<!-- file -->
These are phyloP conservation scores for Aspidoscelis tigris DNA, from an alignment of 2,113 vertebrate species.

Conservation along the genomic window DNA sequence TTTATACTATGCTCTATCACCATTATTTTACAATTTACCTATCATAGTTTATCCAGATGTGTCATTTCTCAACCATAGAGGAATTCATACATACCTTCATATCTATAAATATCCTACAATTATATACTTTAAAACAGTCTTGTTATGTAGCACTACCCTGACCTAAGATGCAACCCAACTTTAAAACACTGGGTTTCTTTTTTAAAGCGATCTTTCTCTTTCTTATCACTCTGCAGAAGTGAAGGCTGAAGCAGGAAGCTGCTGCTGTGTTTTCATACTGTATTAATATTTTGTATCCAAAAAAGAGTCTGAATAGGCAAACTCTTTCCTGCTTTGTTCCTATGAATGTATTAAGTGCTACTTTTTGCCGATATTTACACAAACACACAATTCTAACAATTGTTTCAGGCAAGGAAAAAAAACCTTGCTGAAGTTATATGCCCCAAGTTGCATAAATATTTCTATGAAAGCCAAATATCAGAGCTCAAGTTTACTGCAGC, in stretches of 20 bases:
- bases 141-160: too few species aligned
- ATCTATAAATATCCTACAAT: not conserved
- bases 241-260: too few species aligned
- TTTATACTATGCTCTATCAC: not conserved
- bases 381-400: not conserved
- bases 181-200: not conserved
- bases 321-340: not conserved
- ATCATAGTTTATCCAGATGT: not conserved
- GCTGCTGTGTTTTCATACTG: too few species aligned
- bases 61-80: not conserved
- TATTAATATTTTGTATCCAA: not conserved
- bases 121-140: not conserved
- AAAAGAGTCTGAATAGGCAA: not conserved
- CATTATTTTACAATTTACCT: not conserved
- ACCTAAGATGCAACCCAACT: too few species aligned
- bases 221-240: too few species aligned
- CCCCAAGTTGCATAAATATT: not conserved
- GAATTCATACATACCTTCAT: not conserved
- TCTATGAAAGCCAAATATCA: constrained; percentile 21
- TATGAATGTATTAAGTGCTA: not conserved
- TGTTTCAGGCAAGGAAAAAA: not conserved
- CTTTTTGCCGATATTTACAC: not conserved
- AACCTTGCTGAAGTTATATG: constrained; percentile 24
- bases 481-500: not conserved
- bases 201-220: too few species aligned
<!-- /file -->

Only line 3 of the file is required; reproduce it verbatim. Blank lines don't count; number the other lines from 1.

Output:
- bases 141-160: too few species aligned